Molly Ranson stars in the title role of the reimagined musical based on Stephen King's novel "Carrie," at the Lucille Lortel Theatre in New York. (Joan Marcus/AP)

A storied Broadway flop based on the Stephen King novel of the same title, the original show opened in 1988, closing three days after it opened. The production had songs by Michael Gore and Dean Pitchford and starred Betty Buckley as the mother of a pathologically shy teen girl with telekinetic powers. It was lambasted by critics for its hyperventilating theatrics, stamping it in theater lore as an inadvertent parody of Brian De Palma’s belovedly uber-scary film version with Sissy Spacek..

Twenty-four years later, a muted rewrite of the musical has materialized off-Broadway under the auspices of the highly regarded MCC Theater. I can’t vouch for the first incarnation, but this second one, as directed by Stafford Arima, makes you wonder if intentionally campy sendup wouldn’t have been a better way to go all along.

This new no-frills “Carrie,” in which Marin Mazzie is saddled with the fanatical-mom role and Molly Ranson plays the tormented teen who takes incendiary vengeance on a gymnasium full of her suburban torturers, is the definition of grim. Throughout the show’s two hours, the spine never tingles. It just reflexively cringes, over the solemn account of Carrie’s twin hells, at the hands of her devilish schoolmates and her obsessively God-fearing mother.

Book writer Lawrence D. Cohen tried to take some of the venom out of Mazzie’s Margaret (played so terrifyingly in the movie by Piper Laurie), and some of the eeriness out of Carrie. De Palma’s effective juxtaposing ideas of sexual awakening with shame and revenge also disappear here. The musical posits Carrie instead as a kind of would-be Cinderella, who just wants to fit in. “Someday, someone will know my name,” Ranson sings, in one of the character’s many earnest moments.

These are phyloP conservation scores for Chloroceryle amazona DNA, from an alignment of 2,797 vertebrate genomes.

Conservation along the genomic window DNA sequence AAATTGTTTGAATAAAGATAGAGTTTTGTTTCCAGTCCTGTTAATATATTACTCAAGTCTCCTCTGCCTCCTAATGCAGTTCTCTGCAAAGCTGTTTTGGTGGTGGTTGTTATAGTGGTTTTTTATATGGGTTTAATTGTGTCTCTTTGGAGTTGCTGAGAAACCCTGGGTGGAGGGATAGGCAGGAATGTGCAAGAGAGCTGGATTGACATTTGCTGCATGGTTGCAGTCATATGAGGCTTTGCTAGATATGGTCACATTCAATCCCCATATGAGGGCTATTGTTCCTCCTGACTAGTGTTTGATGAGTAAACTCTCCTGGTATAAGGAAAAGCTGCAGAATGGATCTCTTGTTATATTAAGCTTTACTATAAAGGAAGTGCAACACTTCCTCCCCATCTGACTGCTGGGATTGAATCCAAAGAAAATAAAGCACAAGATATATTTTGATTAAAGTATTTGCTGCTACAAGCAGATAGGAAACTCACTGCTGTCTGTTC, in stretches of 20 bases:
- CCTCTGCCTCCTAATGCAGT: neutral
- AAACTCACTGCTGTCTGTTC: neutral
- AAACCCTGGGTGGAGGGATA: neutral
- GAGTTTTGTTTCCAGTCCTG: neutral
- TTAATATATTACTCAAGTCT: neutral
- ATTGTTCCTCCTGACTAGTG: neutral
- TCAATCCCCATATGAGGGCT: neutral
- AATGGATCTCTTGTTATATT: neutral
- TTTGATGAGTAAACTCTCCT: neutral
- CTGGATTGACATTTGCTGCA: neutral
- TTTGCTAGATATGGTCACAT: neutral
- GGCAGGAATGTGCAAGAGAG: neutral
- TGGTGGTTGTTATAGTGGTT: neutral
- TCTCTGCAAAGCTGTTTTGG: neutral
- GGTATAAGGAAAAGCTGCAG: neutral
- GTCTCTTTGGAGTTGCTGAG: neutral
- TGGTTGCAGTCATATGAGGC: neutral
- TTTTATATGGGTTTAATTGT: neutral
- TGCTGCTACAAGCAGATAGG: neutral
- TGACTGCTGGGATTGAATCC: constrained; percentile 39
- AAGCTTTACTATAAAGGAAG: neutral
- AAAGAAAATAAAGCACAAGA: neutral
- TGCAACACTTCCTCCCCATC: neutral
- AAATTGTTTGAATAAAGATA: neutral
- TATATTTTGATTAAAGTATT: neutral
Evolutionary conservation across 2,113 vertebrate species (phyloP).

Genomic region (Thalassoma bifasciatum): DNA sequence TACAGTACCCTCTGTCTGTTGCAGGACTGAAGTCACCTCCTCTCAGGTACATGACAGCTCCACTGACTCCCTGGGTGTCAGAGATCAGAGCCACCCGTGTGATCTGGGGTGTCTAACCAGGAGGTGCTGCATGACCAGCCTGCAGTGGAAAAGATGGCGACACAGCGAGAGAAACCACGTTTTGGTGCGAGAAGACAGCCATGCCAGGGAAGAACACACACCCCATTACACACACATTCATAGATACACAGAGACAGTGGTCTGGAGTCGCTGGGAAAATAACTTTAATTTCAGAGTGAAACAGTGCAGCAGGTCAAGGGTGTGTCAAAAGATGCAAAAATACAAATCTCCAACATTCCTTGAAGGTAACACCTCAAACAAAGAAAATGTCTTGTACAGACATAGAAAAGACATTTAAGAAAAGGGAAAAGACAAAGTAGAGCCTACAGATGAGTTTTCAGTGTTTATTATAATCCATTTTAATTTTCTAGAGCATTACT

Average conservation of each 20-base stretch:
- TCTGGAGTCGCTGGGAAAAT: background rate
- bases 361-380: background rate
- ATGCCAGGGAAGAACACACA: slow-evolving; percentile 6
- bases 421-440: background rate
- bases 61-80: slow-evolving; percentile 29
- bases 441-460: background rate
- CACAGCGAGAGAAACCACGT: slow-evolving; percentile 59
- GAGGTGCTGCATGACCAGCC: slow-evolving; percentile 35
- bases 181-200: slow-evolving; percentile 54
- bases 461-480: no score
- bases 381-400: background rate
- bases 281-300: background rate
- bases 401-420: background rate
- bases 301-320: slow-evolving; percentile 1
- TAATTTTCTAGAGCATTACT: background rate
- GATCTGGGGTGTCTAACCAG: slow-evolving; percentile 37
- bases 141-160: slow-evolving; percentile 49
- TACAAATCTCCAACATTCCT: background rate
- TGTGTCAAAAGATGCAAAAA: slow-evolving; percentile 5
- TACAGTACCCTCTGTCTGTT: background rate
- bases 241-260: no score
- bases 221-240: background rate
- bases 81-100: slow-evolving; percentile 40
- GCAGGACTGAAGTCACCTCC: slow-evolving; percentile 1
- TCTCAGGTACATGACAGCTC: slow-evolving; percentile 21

Toning down the creepiest aspects of “Carrie” — humanizing the mother and turning the musical into more of a character study — deprives it of its thrill quotient. Even the climactic scene at the prom, during which the evil teens humiliate Carrie by dousing her in pigs’ blood, doesn’t succeed in stirring yours. This chiller yarn is now a yawn.

“Carrie,” music by Michael Gore, lyrics by Dean Pitchford, book by Lawrence D. Cohen. Directed Stafford Arima. Choreography, Matt Williams. About 2 hours. Through April 22 at Lucille Lortel Theatre, 121 Christopher St., New York. Call 212-352-3101, or visit